Michael R Brown

The Confidence Man

poems by
Michael R. Brown
Princeton: Ragged Sky Press, 2006

To order send $10 plus $2.00 for mailing to the author:

Michael R Brown
PO Box 14
Robbinston, ME 04671

or to the publisher:

Ragged Sky Press
270 Griggs Drive
Princeton, NJ 08540

The poet proves a confidence man lives inside each of us. This inner presence shows us the world, gives us the faith that there are languages waiting to know us, memories waiting to be reborn. Michael Brown affirms the confidence man by giving him the gift of breath and feeling, his own inner life in poems written for the living.

–Afaa Michael Weaver


The Confidence Man

I sit in the Galleria dell'Academia in Florence.
At the end of the hall stands David,
looking like a quarterback about to rifle one downfield.
Around me stand the four "Prisoners,"
unfinished blocks of marble
where the figures struggle to get out of the stone
the way Michaelangelo said they should
while he was off writing a poem.
My favorite is the guy with the raised elbow,
struggling like hell to break the stone's silence.

A man sits next to me wearing a stylish raincoat, fedora,
soft leather shoes, and says, "I can teach you Italian in two days."
I say, "What?" He says, "Take your hands out of your pockets.
I'm not talking your around-the-corner-pizza-shop Italian
with slow syntax and crude gestures, not that Kevin Kline
I'm-in-the-movies stuff. I mean the real thing,
the Italian of Boccaccio, Machiavelli, Petrarch, and Dante,
the Tuscan dialect, restrained yet expressive,
a constant commentary on whatever you say."

"Two days?" I say. "How can you be so quick?"
"I practice," he says. "Aspeta momentito. Look around you.
These are my students." "But they can't speak." "Not yet.
Okay, my little joke, but by trying to teach them, I get good.
Look at that one you like so much. See how he suffers.
Already he knows Hebrew. And the one with the stiff hands
at his side could do English very well. You can do Italian."

They call them con men because we give them our confidence.
The light in his eyes blazed into my imagination,
and I was navigating a Lancia sedan in downtown Roma,
cigaret in one hand gesturing to a lovely lady next to me,
the left hand talking to traffic so much more gracefully,
yet as emphatic as any Boston trucker. I could do this.
"Tomorrow? Domani?" "Bring lira," he says. And I dream.

First Place Winner 2006 Mulberry Poets and Writers Association


for Susan Mahan

Angie the Chest in an angora sweater;
what old R-rated writers called pneumatic;
some movie star with excess ounces who bounced,
walking with a tuba's premonitory before the pah-pah

It's the Germanic side of the river with six steins in each hand,
forearms like hams, and an upthrust bodice
that translated into feather pillows
in spinning room dreams of Oktoberfesters,
British tourists who convert to lager for two weeks in fall,
then return home resigned to slat-chested wives,
maladjusted for lack of it,
afraid as all who don't have any that
they could be overwhelmed by oomph,
smothered by oomph,
as if it were the weight of earth on the coffin,
not the very life force itself.

You can only have a lot of oomph, never too much,
and if you don't believe me,
you've got to try it.
Oomph for the sake of itself,
oomph for joy,
oomph, Papa.

Inside the Van Gogh

First I worked in darkness,
undergrowth, and miner's toil.
Light brings us what we see.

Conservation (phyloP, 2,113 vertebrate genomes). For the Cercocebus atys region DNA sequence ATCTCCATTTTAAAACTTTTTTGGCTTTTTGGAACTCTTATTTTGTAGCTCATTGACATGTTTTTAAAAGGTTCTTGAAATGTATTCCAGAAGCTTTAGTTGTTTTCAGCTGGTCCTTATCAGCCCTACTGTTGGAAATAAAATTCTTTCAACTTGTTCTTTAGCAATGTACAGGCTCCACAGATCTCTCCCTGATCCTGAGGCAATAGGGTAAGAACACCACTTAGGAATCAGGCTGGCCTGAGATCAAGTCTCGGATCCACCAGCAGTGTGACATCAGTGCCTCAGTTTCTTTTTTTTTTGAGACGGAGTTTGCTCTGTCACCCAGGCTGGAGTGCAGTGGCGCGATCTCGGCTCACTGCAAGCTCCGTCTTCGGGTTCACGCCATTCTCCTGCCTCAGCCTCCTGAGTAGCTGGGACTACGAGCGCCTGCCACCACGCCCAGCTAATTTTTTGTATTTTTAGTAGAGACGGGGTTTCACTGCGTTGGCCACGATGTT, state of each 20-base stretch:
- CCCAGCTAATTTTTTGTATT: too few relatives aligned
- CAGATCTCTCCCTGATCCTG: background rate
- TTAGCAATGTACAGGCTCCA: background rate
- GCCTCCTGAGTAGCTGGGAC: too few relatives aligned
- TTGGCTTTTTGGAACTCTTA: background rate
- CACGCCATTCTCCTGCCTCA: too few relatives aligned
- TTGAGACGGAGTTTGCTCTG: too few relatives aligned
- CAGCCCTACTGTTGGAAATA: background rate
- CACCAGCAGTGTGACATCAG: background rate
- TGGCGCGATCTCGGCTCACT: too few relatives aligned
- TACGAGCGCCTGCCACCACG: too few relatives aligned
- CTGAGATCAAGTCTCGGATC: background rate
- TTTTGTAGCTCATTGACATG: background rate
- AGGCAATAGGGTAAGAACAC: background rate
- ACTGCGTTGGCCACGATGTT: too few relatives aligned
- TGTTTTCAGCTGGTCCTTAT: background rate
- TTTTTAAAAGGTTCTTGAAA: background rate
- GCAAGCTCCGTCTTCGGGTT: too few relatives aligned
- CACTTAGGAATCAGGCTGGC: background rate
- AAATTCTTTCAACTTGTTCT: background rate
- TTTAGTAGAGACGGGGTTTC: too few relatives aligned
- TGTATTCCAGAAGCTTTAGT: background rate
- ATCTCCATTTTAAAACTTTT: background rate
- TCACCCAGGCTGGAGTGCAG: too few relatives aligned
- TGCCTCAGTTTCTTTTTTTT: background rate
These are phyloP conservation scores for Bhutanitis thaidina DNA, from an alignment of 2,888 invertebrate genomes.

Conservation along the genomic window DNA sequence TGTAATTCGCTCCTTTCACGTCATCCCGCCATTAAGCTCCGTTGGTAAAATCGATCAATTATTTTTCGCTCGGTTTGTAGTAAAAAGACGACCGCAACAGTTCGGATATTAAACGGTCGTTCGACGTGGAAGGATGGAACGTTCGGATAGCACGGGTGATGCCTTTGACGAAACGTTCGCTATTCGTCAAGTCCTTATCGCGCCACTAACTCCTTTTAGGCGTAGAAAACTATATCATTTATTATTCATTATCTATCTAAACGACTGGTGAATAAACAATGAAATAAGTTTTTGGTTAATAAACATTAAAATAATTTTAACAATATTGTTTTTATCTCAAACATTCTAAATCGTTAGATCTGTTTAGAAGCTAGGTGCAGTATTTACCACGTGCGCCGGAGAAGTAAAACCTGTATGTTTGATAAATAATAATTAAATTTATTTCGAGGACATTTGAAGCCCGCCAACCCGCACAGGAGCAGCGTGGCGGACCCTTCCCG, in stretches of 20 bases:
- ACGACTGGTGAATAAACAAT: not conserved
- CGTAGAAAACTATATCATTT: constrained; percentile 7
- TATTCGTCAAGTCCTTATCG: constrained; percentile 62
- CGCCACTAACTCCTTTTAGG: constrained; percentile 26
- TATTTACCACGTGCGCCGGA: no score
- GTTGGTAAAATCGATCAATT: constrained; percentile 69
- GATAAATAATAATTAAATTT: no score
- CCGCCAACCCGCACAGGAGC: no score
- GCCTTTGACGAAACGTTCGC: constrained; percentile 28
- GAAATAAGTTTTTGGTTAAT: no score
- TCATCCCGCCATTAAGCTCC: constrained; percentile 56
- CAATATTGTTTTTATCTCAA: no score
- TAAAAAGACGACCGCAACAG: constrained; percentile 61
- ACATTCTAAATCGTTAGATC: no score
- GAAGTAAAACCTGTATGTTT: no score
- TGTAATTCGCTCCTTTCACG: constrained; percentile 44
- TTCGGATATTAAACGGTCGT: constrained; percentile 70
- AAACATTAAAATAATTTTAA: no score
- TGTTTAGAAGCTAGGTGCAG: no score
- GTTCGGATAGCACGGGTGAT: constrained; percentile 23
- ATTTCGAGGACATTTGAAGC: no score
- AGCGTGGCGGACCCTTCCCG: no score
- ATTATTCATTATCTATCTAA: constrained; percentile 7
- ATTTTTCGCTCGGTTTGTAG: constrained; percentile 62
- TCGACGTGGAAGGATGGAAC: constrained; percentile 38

Rembrandt taught me
that, but I wasn't ready for it.

Once I splashed sun on canvas,
inner light merged with outer brightness,
sunflowers blazed in day's furnace
and danced furiously.

in their own fire at night.

Even in a simple portrait, manmade
things make lines too harsh. Only heroic
infusions of light on air can raise
a station in the Metro
or float Parliament on the Thames.

So many self-portraits seeking clues,
so little gain except two truths—
made things make lines, living ones diffuse.
That's all I know,
but it's more than I can use.

Walking Out of the Louvre

All these paintings make me see light spilled like milk,
turning roadways into silver ribbons along the Seine,
Notre Dame rising from Monet's mist,
a man in a blocky black coat,
broad arms angled at the shoulders,
head held stiffly in profile to a woman pinched
in a jacket with fur trim, rhomboid hat,
her lower half a bell above two clappers.

But the Seine rushes through the city,
unmistakably a river channeled by craftily slanted walls.
Les petites oiseaux du printemps twitter
on high apartment house corners.
Gendarmes chat with jeunes filles
in creperies and T-shirt shops.
Algerians and Pakistanis run groceries and small hotels.

The Pantheon is a young church in need of repair,
but in brasseries by the Luxembourg Gardens old folks take tea,
their skulls painted over with layers of past lives,
just as wool suits and fox collars open for young silk blouses
and only lovers know what lingerie.
They chirp like spring birds, seasonal in their at-homeness,
soft-voiced except for business or routine irregularities,
then fold baguettes beneath their wings
and skip home to high nests with glass fronts reflecting twilight,
jazz, and vendors' talk funneled up to them by stucco walls.

In my new dreams, tan pebbled sides ascend to translucent ceilings.
The Sun King's lady in a white wig holds her brocade bell skirt
below a beaded bodice cupping pamplemousses,
laughs the senator to his lady, a modern Marie de' Medici
with one Rubenesque breast showing firm behind sunlit silk.

No matter where I go, distinctive ancient cathedrals
block small apartment-packed avenues,
solid as rock yet floating on angles of light
that can come from anywhere,
as with Magritte, sated by museum perspective,
who painted emanations possible only in his imagination,
yet dreamily beautiful, as things are in Paris.